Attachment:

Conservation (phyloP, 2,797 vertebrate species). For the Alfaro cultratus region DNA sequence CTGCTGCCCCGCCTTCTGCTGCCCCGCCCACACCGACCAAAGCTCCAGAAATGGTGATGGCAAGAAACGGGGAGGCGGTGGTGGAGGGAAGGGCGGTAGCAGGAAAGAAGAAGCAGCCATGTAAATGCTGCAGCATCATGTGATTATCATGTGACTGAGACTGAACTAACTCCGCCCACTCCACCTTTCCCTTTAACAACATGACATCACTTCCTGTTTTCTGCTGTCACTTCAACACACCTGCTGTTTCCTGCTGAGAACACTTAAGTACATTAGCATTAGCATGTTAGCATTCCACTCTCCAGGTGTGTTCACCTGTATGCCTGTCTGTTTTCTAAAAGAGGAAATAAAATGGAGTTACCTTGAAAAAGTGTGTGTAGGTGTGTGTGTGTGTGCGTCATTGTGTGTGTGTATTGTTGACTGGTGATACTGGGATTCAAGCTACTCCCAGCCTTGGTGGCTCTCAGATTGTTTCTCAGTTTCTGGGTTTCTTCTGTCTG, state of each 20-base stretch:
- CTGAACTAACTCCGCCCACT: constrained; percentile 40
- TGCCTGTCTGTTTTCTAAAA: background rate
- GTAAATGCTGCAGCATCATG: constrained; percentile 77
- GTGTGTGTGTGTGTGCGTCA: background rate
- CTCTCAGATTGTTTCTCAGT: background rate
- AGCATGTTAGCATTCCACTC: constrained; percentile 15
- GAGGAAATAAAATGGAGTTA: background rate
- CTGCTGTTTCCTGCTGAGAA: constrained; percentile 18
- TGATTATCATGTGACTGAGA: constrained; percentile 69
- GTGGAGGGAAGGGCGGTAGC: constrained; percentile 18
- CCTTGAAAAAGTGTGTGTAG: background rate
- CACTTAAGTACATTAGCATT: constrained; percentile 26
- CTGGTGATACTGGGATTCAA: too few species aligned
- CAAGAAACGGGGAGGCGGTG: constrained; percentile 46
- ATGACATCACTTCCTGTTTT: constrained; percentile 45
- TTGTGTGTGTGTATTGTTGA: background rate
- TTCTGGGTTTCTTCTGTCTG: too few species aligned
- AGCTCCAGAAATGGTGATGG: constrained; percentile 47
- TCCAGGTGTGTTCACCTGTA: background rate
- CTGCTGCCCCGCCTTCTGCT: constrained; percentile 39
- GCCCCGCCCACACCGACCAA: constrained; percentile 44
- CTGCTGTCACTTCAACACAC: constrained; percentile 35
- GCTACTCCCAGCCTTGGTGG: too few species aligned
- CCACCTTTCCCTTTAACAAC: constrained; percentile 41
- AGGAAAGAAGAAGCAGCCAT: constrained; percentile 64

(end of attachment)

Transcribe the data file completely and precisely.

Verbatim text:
Conservation (phyloP, 2,797 vertebrate species). For the Alfaro cultratus region DNA sequence CTGCTGCCCCGCCTTCTGCTGCCCCGCCCACACCGACCAAAGCTCCAGAAATGGTGATGGCAAGAAACGGGGAGGCGGTGGTGGAGGGAAGGGCGGTAGCAGGAAAGAAGAAGCAGCCATGTAAATGCTGCAGCATCATGTGATTATCATGTGACTGAGACTGAACTAACTCCGCCCACTCCACCTTTCCCTTTAACAACATGACATCACTTCCTGTTTTCTGCTGTCACTTCAACACACCTGCTGTTTCCTGCTGAGAACACTTAAGTACATTAGCATTAGCATGTTAGCATTCCACTCTCCAGGTGTGTTCACCTGTATGCCTGTCTGTTTTCTAAAAGAGGAAATAAAATGGAGTTACCTTGAAAAAGTGTGTGTAGGTGTGTGTGTGTGTGCGTCATTGTGTGTGTGTATTGTTGACTGGTGATACTGGGATTCAAGCTACTCCCAGCCTTGGTGGCTCTCAGATTGTTTCTCAGTTTCTGGGTTTCTTCTGTCTG, state of each 20-base stretch:
- CTGAACTAACTCCGCCCACT: constrained; percentile 40
- TGCCTGTCTGTTTTCTAAAA: background rate
- GTAAATGCTGCAGCATCATG: constrained; percentile 77
- GTGTGTGTGTGTGTGCGTCA: background rate
- CTCTCAGATTGTTTCTCAGT: background rate
- AGCATGTTAGCATTCCACTC: constrained; percentile 15
- GAGGAAATAAAATGGAGTTA: background rate
- CTGCTGTTTCCTGCTGAGAA: constrained; percentile 18
- TGATTATCATGTGACTGAGA: constrained; percentile 69
- GTGGAGGGAAGGGCGGTAGC: constrained; percentile 18
- CCTTGAAAAAGTGTGTGTAG: background rate
- CACTTAAGTACATTAGCATT: constrained; percentile 26
- CTGGTGATACTGGGATTCAA: too few species aligned
- CAAGAAACGGGGAGGCGGTG: constrained; percentile 46
- ATGACATCACTTCCTGTTTT: constrained; percentile 45
- TTGTGTGTGTGTATTGTTGA: background rate
- TTCTGGGTTTCTTCTGTCTG: too few species aligned
- AGCTCCAGAAATGGTGATGG: constrained; percentile 47
- TCCAGGTGTGTTCACCTGTA: background rate
- CTGCTGCCCCGCCTTCTGCT: constrained; percentile 39
- GCCCCGCCCACACCGACCAA: constrained; percentile 44
- CTGCTGTCACTTCAACACAC: constrained; percentile 35
- GCTACTCCCAGCCTTGGTGG: too few species aligned
- CCACCTTTCCCTTTAACAAC: constrained; percentile 41
- AGGAAAGAAGAAGCAGCCAT: constrained; percentile 64